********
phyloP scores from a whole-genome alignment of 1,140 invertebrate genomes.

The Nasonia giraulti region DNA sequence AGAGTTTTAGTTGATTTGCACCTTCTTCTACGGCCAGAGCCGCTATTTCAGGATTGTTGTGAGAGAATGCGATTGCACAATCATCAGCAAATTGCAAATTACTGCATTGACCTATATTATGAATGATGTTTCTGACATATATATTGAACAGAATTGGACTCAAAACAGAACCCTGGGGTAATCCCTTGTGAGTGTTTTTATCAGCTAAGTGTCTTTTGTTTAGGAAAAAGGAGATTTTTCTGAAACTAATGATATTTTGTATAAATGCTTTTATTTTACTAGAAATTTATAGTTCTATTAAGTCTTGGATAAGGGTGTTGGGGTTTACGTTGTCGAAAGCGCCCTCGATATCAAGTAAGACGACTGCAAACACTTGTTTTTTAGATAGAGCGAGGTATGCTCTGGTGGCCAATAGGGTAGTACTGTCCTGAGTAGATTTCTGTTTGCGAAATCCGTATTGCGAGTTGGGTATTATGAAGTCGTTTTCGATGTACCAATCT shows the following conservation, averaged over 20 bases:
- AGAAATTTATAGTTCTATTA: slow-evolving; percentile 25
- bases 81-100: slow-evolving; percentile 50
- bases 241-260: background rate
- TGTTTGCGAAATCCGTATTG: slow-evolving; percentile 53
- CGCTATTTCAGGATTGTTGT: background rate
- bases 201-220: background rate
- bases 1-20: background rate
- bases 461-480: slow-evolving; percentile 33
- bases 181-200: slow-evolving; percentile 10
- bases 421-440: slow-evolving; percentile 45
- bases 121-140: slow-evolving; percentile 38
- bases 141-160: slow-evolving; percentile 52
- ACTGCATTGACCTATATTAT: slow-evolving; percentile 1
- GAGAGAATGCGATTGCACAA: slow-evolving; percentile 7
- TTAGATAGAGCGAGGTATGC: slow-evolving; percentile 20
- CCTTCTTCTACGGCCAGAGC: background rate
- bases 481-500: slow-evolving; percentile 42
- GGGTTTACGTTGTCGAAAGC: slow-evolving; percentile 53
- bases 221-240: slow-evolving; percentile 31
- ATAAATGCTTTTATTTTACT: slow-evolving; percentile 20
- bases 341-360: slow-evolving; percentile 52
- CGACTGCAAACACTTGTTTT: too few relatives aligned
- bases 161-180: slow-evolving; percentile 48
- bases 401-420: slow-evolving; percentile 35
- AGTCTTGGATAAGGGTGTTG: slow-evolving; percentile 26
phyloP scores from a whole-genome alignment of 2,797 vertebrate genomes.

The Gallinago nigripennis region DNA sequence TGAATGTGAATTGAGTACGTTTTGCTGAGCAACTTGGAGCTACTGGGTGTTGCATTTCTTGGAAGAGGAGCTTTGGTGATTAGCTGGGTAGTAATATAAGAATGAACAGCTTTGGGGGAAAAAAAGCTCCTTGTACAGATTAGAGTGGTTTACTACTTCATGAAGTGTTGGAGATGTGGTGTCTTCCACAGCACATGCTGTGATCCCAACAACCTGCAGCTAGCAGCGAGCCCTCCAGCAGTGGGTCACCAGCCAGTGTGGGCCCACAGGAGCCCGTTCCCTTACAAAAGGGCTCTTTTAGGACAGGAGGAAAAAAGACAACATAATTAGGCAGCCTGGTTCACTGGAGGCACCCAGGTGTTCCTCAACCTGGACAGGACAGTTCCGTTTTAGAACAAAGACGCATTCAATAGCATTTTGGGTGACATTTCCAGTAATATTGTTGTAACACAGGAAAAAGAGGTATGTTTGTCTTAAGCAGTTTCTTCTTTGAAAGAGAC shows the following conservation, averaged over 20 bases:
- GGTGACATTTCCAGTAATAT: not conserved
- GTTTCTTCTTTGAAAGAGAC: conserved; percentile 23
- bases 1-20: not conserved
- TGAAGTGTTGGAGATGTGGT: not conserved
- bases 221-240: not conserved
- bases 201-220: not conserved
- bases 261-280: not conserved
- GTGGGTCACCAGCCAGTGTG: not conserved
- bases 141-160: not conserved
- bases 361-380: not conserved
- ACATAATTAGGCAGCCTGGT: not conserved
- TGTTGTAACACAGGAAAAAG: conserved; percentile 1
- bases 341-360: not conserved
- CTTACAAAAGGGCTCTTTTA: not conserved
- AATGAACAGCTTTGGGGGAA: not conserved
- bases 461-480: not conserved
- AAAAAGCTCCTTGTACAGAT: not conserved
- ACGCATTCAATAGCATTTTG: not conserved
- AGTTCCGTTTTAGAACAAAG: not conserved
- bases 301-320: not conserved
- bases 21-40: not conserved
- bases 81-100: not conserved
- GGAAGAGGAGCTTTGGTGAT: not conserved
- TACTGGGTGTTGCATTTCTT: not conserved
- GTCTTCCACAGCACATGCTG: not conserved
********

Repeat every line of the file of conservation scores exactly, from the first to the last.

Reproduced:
phyloP scores from a whole-genome alignment of 1,140 invertebrate genomes.

The Nasonia giraulti region DNA sequence AGAGTTTTAGTTGATTTGCACCTTCTTCTACGGCCAGAGCCGCTATTTCAGGATTGTTGTGAGAGAATGCGATTGCACAATCATCAGCAAATTGCAAATTACTGCATTGACCTATATTATGAATGATGTTTCTGACATATATATTGAACAGAATTGGACTCAAAACAGAACCCTGGGGTAATCCCTTGTGAGTGTTTTTATCAGCTAAGTGTCTTTTGTTTAGGAAAAAGGAGATTTTTCTGAAACTAATGATATTTTGTATAAATGCTTTTATTTTACTAGAAATTTATAGTTCTATTAAGTCTTGGATAAGGGTGTTGGGGTTTACGTTGTCGAAAGCGCCCTCGATATCAAGTAAGACGACTGCAAACACTTGTTTTTTAGATAGAGCGAGGTATGCTCTGGTGGCCAATAGGGTAGTACTGTCCTGAGTAGATTTCTGTTTGCGAAATCCGTATTGCGAGTTGGGTATTATGAAGTCGTTTTCGATGTACCAATCT shows the following conservation, averaged over 20 bases:
- AGAAATTTATAGTTCTATTA: slow-evolving; percentile 25
- bases 81-100: slow-evolving; percentile 50
- bases 241-260: background rate
- TGTTTGCGAAATCCGTATTG: slow-evolving; percentile 53
- CGCTATTTCAGGATTGTTGT: background rate
- bases 201-220: background rate
- bases 1-20: background rate
- bases 461-480: slow-evolving; percentile 33
- bases 181-200: slow-evolving; percentile 10
- bases 421-440: slow-evolving; percentile 45
- bases 121-140: slow-evolving; percentile 38
- bases 141-160: slow-evolving; percentile 52
- ACTGCATTGACCTATATTAT: slow-evolving; percentile 1
- GAGAGAATGCGATTGCACAA: slow-evolving; percentile 7
- TTAGATAGAGCGAGGTATGC: slow-evolving; percentile 20
- CCTTCTTCTACGGCCAGAGC: background rate
- bases 481-500: slow-evolving; percentile 42
- GGGTTTACGTTGTCGAAAGC: slow-evolving; percentile 53
- bases 221-240: slow-evolving; percentile 31
- ATAAATGCTTTTATTTTACT: slow-evolving; percentile 20
- bases 341-360: slow-evolving; percentile 52
- CGACTGCAAACACTTGTTTT: too few relatives aligned
- bases 161-180: slow-evolving; percentile 48
- bases 401-420: slow-evolving; percentile 35
- AGTCTTGGATAAGGGTGTTG: slow-evolving; percentile 26
phyloP scores from a whole-genome alignment of 2,797 vertebrate genomes.

The Gallinago nigripennis region DNA sequence TGAATGTGAATTGAGTACGTTTTGCTGAGCAACTTGGAGCTACTGGGTGTTGCATTTCTTGGAAGAGGAGCTTTGGTGATTAGCTGGGTAGTAATATAAGAATGAACAGCTTTGGGGGAAAAAAAGCTCCTTGTACAGATTAGAGTGGTTTACTACTTCATGAAGTGTTGGAGATGTGGTGTCTTCCACAGCACATGCTGTGATCCCAACAACCTGCAGCTAGCAGCGAGCCCTCCAGCAGTGGGTCACCAGCCAGTGTGGGCCCACAGGAGCCCGTTCCCTTACAAAAGGGCTCTTTTAGGACAGGAGGAAAAAAGACAACATAATTAGGCAGCCTGGTTCACTGGAGGCACCCAGGTGTTCCTCAACCTGGACAGGACAGTTCCGTTTTAGAACAAAGACGCATTCAATAGCATTTTGGGTGACATTTCCAGTAATATTGTTGTAACACAGGAAAAAGAGGTATGTTTGTCTTAAGCAGTTTCTTCTTTGAAAGAGAC shows the following conservation, averaged over 20 bases:
- GGTGACATTTCCAGTAATAT: not conserved
- GTTTCTTCTTTGAAAGAGAC: conserved; percentile 23
- bases 1-20: not conserved
- TGAAGTGTTGGAGATGTGGT: not conserved
- bases 221-240: not conserved
- bases 201-220: not conserved
- bases 261-280: not conserved
- GTGGGTCACCAGCCAGTGTG: not conserved
- bases 141-160: not conserved
- bases 361-380: not conserved
- ACATAATTAGGCAGCCTGGT: not conserved
- TGTTGTAACACAGGAAAAAG: conserved; percentile 1
- bases 341-360: not conserved
- CTTACAAAAGGGCTCTTTTA: not conserved
- AATGAACAGCTTTGGGGGAA: not conserved
- bases 461-480: not conserved
- AAAAAGCTCCTTGTACAGAT: not conserved
- ACGCATTCAATAGCATTTTG: not conserved
- AGTTCCGTTTTAGAACAAAG: not conserved
- bases 301-320: not conserved
- bases 21-40: not conserved
- bases 81-100: not conserved
- GGAAGAGGAGCTTTGGTGAT: not conserved
- TACTGGGTGTTGCATTTCTT: not conserved
- GTCTTCCACAGCACATGCTG: not conserved